Personal Injury Blog

Concussion: Not a "Minor" Injury!

Concussions (aka: mild Traumatic Brain injuries) are in the news a lot in sports-related injuries- especially hockey and football as high-profile athletes suffer repeated head injuries that can shorten their careers and permanently impact their lives. As a result, more attention and money has been devoted recently to understanding the diagnosis and treatment and long-term effects of concussions.

Despite this recent attention, however, concussion and particularly post-concussion syndrome remains a gray area medically. Several misconceptions exist amongst the general population, but also in within the medical and rehabilitative community and the automobile insurance industry.

For example, although it often occurs after a blow to the head, a concussion can result from having one’s head and upper body violently shaken, as in an acceleration/deceleration (Whiplash) injury- even at relatively low speeds. Also, although a concussion-inducing injury can knock a person out, most concussions do not cause loss of consciousness. In fact, many post-concussion symptoms can take several days or even weeks to manifest.

The symptoms of concussion can include headaches, light and noise sensitivity, an inability to concentrate, and impairment of memory, judgment, balance and coordination. Thankfully, most people who suffer a first concussion recover well. However, a significant percentage (approximately 10-15%) of concussion victims do not recover as expected. These individuals often develop post-concussion syndrome, a complex condition which can last for weeks, months, or even years after the initial injury.

Usually, post-concussion syndrome patients continue to experience ongoing concussion symptoms. Additionally, they can develop new complications such as dizziness, fatigue, insomnia, irritability, anxiety, persistent and worsening light and noise sensitivity with emotional and psychological changes.

The causes or triggers for post-concussion syndrome have not been definitively identified, and it is unclear why only some concussion injuries persist and develop into a chronic condition. There does not appear to be a direct relationship between the severity of the initial injury and the likelihood of developing post-concussion syndrome. In fact, medical opinion is divided over whether post-concussion syndrome is even a specific diagnosis or an aspect of other conditions like Chronic Pain Syndrome and Chronic Post-Traumatic Headaches.

To make matters more complicated, the symptoms can be very different from individual to individual, so that here is no simple diagnostic test that can demonstrate that a given patient has or does not have post-concussion syndrome.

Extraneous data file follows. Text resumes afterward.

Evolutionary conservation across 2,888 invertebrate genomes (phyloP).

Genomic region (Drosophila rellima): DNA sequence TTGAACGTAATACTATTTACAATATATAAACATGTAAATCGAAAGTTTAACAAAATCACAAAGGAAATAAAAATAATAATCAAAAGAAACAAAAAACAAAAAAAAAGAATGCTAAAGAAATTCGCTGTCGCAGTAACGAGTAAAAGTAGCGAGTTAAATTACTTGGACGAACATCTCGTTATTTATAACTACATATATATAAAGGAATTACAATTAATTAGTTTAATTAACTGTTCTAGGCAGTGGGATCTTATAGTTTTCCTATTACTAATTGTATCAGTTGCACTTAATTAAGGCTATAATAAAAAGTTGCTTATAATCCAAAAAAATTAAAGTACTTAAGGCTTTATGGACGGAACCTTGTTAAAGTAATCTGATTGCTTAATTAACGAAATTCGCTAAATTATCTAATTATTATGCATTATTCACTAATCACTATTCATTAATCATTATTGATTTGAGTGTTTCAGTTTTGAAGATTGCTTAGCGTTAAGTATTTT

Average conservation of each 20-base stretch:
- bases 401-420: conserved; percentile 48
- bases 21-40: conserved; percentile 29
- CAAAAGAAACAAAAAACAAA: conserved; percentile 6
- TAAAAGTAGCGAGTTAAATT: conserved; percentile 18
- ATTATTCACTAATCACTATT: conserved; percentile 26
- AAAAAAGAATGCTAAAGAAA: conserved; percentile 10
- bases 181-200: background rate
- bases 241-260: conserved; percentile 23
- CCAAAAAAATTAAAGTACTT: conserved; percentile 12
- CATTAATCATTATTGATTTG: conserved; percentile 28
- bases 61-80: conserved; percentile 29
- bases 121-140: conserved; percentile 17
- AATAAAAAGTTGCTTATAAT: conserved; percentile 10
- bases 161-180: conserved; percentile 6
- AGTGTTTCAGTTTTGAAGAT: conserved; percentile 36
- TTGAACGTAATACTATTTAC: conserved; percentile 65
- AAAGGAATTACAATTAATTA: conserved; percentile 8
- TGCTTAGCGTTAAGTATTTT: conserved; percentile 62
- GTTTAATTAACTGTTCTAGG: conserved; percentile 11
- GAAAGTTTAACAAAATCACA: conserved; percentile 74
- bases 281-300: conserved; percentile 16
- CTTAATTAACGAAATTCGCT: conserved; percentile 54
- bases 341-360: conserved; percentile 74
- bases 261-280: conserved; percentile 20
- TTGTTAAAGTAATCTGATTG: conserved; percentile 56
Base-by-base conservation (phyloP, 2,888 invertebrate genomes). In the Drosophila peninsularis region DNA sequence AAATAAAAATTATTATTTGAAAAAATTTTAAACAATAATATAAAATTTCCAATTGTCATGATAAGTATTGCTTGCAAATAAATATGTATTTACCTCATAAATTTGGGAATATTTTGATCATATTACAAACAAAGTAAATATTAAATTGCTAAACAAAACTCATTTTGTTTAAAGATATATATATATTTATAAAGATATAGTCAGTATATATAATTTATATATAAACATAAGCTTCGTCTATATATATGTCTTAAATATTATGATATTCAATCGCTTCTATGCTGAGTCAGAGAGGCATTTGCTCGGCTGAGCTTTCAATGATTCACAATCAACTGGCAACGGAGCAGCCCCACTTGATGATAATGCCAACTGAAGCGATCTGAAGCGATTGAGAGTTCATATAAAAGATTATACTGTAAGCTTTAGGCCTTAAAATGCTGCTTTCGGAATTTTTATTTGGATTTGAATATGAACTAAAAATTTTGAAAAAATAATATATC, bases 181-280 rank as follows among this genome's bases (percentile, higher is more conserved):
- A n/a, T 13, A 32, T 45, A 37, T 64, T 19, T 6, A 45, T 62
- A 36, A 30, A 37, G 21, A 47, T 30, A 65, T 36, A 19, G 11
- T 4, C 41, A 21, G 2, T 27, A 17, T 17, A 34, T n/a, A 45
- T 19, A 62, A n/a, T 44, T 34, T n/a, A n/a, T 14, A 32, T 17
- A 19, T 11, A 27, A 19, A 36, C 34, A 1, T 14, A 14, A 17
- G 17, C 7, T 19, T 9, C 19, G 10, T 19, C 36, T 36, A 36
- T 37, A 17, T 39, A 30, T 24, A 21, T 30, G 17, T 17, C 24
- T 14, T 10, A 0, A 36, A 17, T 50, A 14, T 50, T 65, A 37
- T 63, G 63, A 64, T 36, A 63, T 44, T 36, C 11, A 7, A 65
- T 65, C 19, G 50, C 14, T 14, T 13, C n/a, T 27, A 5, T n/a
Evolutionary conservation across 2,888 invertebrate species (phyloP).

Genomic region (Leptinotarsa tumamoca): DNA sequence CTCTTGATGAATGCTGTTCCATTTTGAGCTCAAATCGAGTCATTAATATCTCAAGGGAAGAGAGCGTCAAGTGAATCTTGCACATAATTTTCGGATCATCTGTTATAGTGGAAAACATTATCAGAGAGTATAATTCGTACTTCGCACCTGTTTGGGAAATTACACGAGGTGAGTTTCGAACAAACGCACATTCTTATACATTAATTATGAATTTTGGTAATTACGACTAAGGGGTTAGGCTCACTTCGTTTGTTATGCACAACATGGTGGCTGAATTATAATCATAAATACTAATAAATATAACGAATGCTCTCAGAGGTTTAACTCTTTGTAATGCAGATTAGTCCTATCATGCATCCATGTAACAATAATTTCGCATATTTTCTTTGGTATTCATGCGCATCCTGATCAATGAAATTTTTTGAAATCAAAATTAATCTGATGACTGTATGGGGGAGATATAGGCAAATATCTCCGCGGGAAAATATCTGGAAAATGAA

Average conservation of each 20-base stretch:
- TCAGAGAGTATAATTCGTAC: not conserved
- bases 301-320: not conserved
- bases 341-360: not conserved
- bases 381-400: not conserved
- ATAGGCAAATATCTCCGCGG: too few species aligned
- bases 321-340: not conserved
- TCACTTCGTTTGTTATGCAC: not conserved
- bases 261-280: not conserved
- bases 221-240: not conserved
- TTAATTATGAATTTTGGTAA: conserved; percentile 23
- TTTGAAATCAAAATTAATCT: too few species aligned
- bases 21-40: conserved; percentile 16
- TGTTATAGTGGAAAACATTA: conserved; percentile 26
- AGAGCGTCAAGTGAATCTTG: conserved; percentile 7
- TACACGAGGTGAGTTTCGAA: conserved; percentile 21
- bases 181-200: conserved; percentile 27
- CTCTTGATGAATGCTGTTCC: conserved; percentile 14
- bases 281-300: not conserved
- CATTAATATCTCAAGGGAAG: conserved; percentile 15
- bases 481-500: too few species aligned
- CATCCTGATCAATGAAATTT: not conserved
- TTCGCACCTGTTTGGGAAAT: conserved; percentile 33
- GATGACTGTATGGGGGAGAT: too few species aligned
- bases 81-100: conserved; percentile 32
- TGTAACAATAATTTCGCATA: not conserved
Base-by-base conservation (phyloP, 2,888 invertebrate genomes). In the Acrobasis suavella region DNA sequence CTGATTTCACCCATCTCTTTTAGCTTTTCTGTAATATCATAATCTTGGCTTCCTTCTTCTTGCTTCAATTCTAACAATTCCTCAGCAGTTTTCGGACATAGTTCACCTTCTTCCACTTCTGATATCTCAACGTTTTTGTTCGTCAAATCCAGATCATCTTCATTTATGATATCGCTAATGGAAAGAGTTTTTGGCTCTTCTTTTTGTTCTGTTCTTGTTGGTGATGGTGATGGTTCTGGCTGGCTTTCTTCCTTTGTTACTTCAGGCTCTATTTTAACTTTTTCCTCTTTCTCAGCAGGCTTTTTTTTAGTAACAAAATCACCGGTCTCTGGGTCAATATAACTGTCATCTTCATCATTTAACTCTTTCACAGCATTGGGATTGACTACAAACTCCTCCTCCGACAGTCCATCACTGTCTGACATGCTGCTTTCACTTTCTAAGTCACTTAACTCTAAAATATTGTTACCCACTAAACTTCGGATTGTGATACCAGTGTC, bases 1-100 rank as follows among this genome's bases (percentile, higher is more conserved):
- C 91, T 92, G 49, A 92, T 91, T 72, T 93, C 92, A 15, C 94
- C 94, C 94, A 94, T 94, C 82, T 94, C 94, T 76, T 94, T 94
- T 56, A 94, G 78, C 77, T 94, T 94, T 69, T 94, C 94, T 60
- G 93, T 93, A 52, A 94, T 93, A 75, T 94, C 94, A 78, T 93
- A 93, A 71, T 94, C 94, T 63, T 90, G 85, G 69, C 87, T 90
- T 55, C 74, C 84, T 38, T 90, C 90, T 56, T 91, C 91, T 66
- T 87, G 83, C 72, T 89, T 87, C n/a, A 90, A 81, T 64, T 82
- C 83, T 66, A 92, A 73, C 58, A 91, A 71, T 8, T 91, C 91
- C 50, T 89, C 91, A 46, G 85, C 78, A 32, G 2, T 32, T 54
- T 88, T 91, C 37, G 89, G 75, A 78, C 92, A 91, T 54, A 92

These issues make it challenging for you if you have suffered a concussion in a car accident and require ongoing treatment for your persisting symptoms. Your insurer is expected to pay for your rehabilitation under the "no-fault" benefits scheme. However, it is only required to provide treatment that the adjuster handling your claim considers "reasonable and necessary". Once the adjuster has decided that you do not need further treatment, you will have to provide objective proof that you continue to experience ongoing symptoms like those listed above. Often, you will have to challenge the adjuster’s decision at the Licence Appeal Tribunal to get anywhere.

You can encounter the same difficulties in your lawsuit against the other driver. Juries have a hard time with injuries that do not show up on an x-ray. A post-concussion syndrome diagnosis is often made based on a review of medical history and symptoms. Although a CT scan may be performed to look for abnormalities, physiological changes may not be evident. A SPECT scan can identify residual deposits of blood on the brain (called hemosiderin), but the absence of hemosiderin is not proof that there was no concussion as your body can reabsorb it. As well, SPECT scans are expensive and not widely available.

As a result, to establish your case for damages against the other driver, you will have to present credible evidence of ongoing symptoms and functional impairment from your physicians, treatment providers and other witnesses. Diagnostic tools like the Rivermead Post Concussion Symptoms Questionnaire can help but rely on your overall credibility as a witness to be convincing.

Because the other driver’s doctors can disagree with the post-concussion syndrome diagnosis or challenge the severity or duration of the symptoms you have described, a jury might not accept that you are experiencing ongoing serious impairment from the concussion you suffered at the time of the accident.

The good news is that ongoing research into post-concussion syndrome is starting to influence the way that physicians and the public view concussion and post-concussion syndrome. It is now commonly recognized that any brain trauma can cause permanent damage and ongoing impairment. For example, a recent study in the Journal of Neurotrauma found that patients who experience post-concussion symptoms for three years did not recover and were left with permanent impairment.

At Campisi LLP, "Clients first, excellence always" is at the heart of everything we do. We use studies like these to demonstrate the prevalence and impact of post-concussion syndrome when we fight for your right to receive treatment and to recover damages for pain and suffering, lost wages and future care from the at-fault driver. We manage your accident benefits claim with you from the beginning, coordinating your rehabilitation with caring and qualified professionals to ensure that you are receiving proper care that will help establish your claims in the future. Let us know what we can do for your recovery.

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